Wordress blogs are mass scanned and attacked, and a new directory in wp-content folder is created in vulnerable ones. The directory is usually called /1/ and its full of html files containing Javascript redirects in them (doorways). There was also an infected blog with phishing pages for Google logins. Google cache already shows thousands of results with such hacked WordPress blogs. They can be seen best by committing a search inurl:wp-content/1/ (do not visit those results, your PC might get infected). Google has already tagged some of these spam pages as harmful.

The blogs are most likely attacked by some kind of automated tool since the amounts of spam are too big to work manually on all those spam pages creation. It seems there are also spam comments in posts as well. Spam comments are pointing to internal infected blog pages in folder “1? to get them spidered and to get people to visit them.

This issue was reported to WordPress.org, and there is an unofficial fix for this issue. The fix is based around renaming the cookies used by WordPress by default. If the exploit is hacking the cookies by mass scanning blogs, and it looks for a specific cookie name, that would stop what is out there now but it would not fix the issue.

Recommendations: Upgrade to 2.3.3 along with immediately changing any administrator passwords. Currently older WordPress versions, especially Wordress 2.1.3, attacked using “admin-ajax.php” sql injection exploit to retrieve the administrator account’s password.
Change default cookie names in your blog.

Things like this are a reason to keep your WordPress, and all other software up to date!

Reading:

http://wordpress.org/support/topic/154278

Gorgoroth, My New Favorite Satanic Black-Metal Band

Listen to that name… “Gorgoroth” …It’s so… Viking.  So Dongeons and Dragons.  The following are links to a 5-part documentary about the band, and all the controversy surrounding them, particularly their singer called “Gaahl.”  You gotta love that name too.   I guess he tortures people and drinks their blood and stuff like that.  

The name “Gorgoroth” is derived from Tolken‘s Lord of the Rings books.

At their shows they have been known to feature goat heads on sticks and other charming bits of satanic stage decor.   This is a fun documentary to watch.  It also gives some interesting background on the whole Satanic Rock genre, particualy the “Norwegian Black Metal Scene.”  Hmmm.  Fun stuff.  I’d love to go to one of their shows.

Restore NAVT From MySQL Database Backup? CSS and XPATH?

Lately for extra cash, I have been helping people with WordPress installations, upgrades, theme-tweaks etc.

Recently I was asked to look into a disappearing dynamic navigation menu created using the plugin NAVT.

The menu ‘groups’ had completely disappeared from the dashboard and of course, from the site as well. Apparently, this happens fairly often with NAVT.  Not sure why.

All and all, I think NAVT is an awesome plugin.  It adds a drag-n-drop ajax interface to the wordpress dash for creating hierarchical navigation menus.  It also allows you to use xpath to replace your theme’s default navigation div with one created by the plugin.  With a little design magic, the result can be a super-slick dynamic menu with parent-child relationships between nav items.  Pages, Categories, Users, User-defined URI’s are all options you can add to “groups,” each group having its own CSS and XPATH settings which you can define.  Very well thought out.

Unfortunately, something went a little crazy with the database or something and the whole thing broke for this client.  So she got ahold of me.  The forums at NAVT suggested ‘resetting’ the plugin, which I eventually did, but my client had wanted to avoid this because the navigation she had set up was complicated and her site has a lot of content.  NAVT does have a backup/restore feature (again, very well thought out), but unfortunately, this would not work either, which is presumably always the case once your NAVT groups ‘disappear.’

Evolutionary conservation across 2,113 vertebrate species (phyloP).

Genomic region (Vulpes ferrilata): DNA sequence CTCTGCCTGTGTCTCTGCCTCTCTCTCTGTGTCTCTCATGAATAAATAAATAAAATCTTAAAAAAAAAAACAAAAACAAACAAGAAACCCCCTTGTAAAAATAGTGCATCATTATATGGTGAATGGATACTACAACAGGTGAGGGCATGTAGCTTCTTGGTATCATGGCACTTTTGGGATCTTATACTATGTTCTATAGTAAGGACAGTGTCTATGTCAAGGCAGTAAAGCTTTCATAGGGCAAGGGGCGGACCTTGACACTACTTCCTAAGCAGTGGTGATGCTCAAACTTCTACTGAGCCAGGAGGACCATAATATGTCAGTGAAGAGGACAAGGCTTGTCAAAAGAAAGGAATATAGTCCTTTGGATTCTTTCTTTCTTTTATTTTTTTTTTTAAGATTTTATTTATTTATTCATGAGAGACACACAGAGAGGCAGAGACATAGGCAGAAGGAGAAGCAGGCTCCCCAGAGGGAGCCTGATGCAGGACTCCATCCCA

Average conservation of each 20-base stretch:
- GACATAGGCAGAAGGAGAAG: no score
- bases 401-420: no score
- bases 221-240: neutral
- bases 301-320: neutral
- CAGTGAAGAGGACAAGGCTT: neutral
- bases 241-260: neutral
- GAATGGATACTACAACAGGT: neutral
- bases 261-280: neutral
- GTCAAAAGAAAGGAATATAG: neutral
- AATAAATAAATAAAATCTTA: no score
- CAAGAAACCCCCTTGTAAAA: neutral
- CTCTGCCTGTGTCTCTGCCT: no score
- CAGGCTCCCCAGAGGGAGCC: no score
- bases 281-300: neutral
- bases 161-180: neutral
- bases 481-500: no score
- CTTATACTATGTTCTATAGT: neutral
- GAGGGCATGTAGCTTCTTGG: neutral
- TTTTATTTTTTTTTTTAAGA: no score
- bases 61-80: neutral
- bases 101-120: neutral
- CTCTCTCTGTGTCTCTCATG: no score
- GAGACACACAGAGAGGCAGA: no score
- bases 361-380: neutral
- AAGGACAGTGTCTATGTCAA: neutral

Before resetting the NAVT plugin, I downloaded her entire WordPress database, just in case.

Now the only trace of her original navigation groups, and more importantly, the CSS and XPATH data created by the plugin are gone, except for the record of them in the MySQL backup.

I posted my drama to the NAVT forum and the author of the plugin was awesome enough to respond right away.  This is what I love about the WordPress community!

Re: Recover NAVT settings from MySQL Database Backup

Postby gbellucci on Mon Jul 07, 2008 4:11 pm

If you’ve restored a wp db the NAVT configuration is in the options table. NAVT options begin with ‘wpnavt_’. The navigation configuration for navigation groups are stored in an option in the format of a PHP array; the option name is ‘wpnavt_gconfig’. A similar array is stored for individual items called ‘wpnavt_iconfig’. To operate correctly, the ‘wpnavt_version’ number must match the plugin version number to prevent NAVT from attempting to convert the values in an existing option to the values expected for the plugin if the plugin version number is newer than the version in the option table.
I haven’t tried to perform this recovering of NAVT data via MySQL yet myself, but if you’re reading this and you you do try it, fail or succeed, please comment either here or over at the NAVT forum.  Share the knowledge!

SustainableWebsites.com-Why You Shouldn’t Host With Them

SustainableWebsites.com hosting does NOT have 24/7 phone tech support!  This is a huge problem, if you believe your time is valuable.  SustainableWebsites claims to be carbon-neutral.  I guess this why they charge so much for so little.

I like BlueHost …They are offering some really good deals right now.  GoDaddy‘s hosting is pretty good too. Also, I should add that I’ve had some great experiences with IXWebHosting.com‘s tech support too.  

24-hour tech support is just SO necessary in my opinion, carbon-neutral or not.  Would you buy a carbon neutral car if it didn’t actually run?  I wouldn’t.

SustainableWebsites is way more expensive than other hosting providers and falls way short, in my opinion. Look at what they offer and compare it to the others I mentioned.  

IXWebHosting and BlueHost both offer unlimited space and unlimited data transfer in their least expensive packages!  You can host a small business’ site on IX for about $5/month!  

Use the money you save to by some carbon credits or something.  At least you’ll be able to call your hosting provider whenever something goes wrong, talk to a real person, and find out what’s going on.